- However, Anbang could keep this up as long as they could bring new investors in the door at rapid rates. For quite some time, they were able to do this and keep the plates spinning. The growth rates of insurance and investment product sales by Anbang were just spectacular, so with those growth rates, it disguised the fundamental problem that Anbang was losing enormous sums of money on their investments.
- When the CIRC halted all Anbang product sales in early 2017 that was an effective and near immediate death sentence. At most, Anbang had 60-90 days before its inability to bring new customers in would cause it to enter a death spiral at the rates it was making money losing investments. To provide some perspective, key cash flow streams dropped by roughly 80-98%. After that point, it was just waiting for official announcement. The only question about why the Anbang takeover was announced in February 2018 was why it was not announced 6-9 months earlier.
- That’s all the bad news and how we arrived at this point. However, there is some good news. First, I strongly suspect though have no inside information that the CIRC and PBOC waited to announce the Anbang takeover so they could draw an effective firewall around it. In other words, they probably sent a team in to figure what they were dealing with, wall off the major risks, prepare the financing to begin winding down Anbang or turning it into a much much smaller entity. I have no hard evidence of this, but given the timing and some other indicators, this is my hunch. It wouldn’t be the first time, Beijing regulators have acted and let the rest of the world know weeks or months later.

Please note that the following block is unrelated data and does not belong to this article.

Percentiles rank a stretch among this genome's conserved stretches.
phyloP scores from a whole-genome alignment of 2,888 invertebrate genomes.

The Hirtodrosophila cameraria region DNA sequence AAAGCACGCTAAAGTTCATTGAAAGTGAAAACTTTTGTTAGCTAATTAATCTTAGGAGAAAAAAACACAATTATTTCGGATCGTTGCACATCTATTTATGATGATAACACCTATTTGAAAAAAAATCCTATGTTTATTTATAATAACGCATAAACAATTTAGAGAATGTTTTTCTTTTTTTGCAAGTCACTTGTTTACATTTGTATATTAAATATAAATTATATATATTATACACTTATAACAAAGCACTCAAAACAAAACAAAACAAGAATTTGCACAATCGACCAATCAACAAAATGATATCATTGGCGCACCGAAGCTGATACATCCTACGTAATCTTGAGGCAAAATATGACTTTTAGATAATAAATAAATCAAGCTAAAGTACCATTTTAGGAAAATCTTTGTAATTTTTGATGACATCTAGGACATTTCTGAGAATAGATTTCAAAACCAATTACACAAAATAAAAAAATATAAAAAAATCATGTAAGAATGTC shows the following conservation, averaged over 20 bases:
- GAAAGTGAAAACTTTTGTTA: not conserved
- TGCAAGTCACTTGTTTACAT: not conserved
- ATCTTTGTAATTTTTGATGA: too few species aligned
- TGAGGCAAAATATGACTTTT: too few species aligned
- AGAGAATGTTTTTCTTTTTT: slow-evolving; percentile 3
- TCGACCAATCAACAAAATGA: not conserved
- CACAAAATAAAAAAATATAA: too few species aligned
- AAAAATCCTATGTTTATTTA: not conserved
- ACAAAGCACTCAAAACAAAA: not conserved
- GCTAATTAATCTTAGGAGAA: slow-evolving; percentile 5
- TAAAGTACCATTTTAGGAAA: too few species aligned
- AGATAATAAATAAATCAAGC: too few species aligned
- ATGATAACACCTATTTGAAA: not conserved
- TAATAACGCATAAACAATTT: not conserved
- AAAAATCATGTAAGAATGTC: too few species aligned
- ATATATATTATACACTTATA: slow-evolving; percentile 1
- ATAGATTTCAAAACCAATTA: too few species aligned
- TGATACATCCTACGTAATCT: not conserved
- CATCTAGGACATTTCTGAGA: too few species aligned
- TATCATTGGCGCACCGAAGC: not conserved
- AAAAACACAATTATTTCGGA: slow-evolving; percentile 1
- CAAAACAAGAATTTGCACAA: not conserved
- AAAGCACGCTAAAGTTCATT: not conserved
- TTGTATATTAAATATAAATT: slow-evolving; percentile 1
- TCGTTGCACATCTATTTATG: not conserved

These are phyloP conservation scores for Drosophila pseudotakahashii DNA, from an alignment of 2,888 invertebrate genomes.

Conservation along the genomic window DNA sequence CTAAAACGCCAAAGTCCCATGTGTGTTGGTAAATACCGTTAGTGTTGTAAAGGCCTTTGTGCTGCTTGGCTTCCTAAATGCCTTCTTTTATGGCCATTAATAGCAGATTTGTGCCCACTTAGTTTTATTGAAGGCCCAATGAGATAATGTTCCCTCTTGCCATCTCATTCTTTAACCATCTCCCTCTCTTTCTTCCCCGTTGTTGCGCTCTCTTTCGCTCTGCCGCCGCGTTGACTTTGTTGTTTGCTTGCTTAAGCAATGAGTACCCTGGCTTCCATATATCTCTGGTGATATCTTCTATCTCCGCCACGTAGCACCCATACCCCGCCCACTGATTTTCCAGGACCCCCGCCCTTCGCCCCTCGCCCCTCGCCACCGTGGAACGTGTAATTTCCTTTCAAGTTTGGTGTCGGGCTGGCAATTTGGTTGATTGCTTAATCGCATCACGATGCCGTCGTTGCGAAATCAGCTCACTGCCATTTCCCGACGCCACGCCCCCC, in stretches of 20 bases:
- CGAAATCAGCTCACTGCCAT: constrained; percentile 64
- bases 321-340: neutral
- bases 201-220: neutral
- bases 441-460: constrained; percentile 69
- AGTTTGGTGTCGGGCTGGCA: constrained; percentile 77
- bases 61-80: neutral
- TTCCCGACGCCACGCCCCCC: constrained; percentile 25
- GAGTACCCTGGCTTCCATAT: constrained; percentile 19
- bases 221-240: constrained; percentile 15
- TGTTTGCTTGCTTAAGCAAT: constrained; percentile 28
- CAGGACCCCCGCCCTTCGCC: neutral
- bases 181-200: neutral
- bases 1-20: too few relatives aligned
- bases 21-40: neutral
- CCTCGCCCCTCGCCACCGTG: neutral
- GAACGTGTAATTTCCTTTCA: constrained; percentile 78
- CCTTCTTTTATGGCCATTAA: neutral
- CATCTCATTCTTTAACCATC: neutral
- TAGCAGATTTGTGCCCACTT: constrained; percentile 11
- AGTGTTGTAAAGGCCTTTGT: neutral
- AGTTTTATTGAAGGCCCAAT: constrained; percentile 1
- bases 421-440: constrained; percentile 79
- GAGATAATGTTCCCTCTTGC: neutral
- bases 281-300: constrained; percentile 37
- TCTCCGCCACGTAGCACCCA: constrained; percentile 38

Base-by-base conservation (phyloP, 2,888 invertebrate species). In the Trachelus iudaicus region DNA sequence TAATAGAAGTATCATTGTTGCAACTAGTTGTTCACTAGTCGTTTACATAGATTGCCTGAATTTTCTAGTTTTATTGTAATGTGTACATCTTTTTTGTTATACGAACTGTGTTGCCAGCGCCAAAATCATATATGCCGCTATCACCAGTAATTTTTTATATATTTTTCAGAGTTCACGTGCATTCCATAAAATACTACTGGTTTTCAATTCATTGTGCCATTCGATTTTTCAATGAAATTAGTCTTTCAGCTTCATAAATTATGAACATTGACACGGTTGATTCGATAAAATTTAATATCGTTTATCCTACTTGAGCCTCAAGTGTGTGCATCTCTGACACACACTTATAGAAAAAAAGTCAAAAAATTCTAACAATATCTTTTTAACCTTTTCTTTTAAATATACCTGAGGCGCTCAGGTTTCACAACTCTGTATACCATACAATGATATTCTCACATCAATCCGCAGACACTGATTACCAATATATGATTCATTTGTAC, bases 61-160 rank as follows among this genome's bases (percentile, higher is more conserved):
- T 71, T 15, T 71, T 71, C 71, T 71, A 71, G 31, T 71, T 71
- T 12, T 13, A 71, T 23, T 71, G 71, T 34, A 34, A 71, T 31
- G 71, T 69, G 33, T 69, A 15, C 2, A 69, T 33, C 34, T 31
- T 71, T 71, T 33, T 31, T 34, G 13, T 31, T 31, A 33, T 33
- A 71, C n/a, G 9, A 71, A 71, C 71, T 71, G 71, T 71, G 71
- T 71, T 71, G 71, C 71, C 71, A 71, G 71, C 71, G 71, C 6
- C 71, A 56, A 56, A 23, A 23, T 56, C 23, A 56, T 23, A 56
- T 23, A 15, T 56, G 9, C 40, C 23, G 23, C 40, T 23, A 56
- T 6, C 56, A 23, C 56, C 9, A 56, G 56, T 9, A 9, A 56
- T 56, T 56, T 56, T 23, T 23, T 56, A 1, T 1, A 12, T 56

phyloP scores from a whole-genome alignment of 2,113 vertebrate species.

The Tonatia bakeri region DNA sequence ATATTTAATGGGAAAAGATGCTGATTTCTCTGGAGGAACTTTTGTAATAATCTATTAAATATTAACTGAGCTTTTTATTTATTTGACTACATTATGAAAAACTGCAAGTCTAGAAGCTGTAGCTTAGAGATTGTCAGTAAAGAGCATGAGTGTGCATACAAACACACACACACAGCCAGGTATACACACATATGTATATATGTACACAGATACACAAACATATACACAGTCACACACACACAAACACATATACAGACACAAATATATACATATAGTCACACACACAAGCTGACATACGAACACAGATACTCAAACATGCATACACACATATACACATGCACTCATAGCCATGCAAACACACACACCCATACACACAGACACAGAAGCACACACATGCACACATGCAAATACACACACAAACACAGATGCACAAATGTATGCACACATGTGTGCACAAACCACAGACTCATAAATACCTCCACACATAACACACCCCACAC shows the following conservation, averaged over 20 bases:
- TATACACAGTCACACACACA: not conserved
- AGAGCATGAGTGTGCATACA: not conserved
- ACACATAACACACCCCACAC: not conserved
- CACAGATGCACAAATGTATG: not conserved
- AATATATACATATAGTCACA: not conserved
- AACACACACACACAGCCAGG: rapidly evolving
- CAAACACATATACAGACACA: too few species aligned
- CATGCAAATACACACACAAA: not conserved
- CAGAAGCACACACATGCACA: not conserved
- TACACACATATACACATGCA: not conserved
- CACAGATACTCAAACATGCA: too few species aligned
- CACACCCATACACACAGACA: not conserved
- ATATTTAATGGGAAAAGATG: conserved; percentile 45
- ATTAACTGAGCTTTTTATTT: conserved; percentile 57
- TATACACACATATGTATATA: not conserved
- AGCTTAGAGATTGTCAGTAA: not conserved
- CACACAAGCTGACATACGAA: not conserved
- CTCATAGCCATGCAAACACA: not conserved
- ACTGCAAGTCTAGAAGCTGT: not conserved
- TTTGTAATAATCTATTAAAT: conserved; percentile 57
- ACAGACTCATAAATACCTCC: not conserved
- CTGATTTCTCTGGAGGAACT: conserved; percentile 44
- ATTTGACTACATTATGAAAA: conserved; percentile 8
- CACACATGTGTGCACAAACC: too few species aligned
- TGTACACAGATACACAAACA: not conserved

- Second, Anbang is insolvent but I doubt there are enormous relative losses if (and this is an ENORMOUS IF) they were investing remotely close to CIRC guidelines. What I mean by enormous losses is say losses of 30%+. Based upon their current estimated assets, 30% would imply value losses of $100-120 billion. I do think it is quite likely Anbang is facing losses of 15-25% which would still imply pretty significant losses in both relative and absolute terms. This will really come down to their asset portfolio. There are too many variables there to begin speculating but given that it is unlikely Anbang holds a large basket of defaults, their primary losses stem from yields that don’t meet payouts and any mark to market losses from the rise in yields which could be held to maturity depending on duration. Beijing is going to have to write a significant check regardless, but it is unlikely that we are staring down the barrel of a 50% loss here.
- Third, because of points #1 and #2, I do not think this poses a systemic risk or is China’s Lehman Brothers moment. There are significant problems here which I have detailed, but I do not think his is a major systemic risk or is a Lehman moment. People have mentioned this is Xi cracking down on the market, which is probably a nice by product, but I think the reality is simply that this was an insolvent insurance company.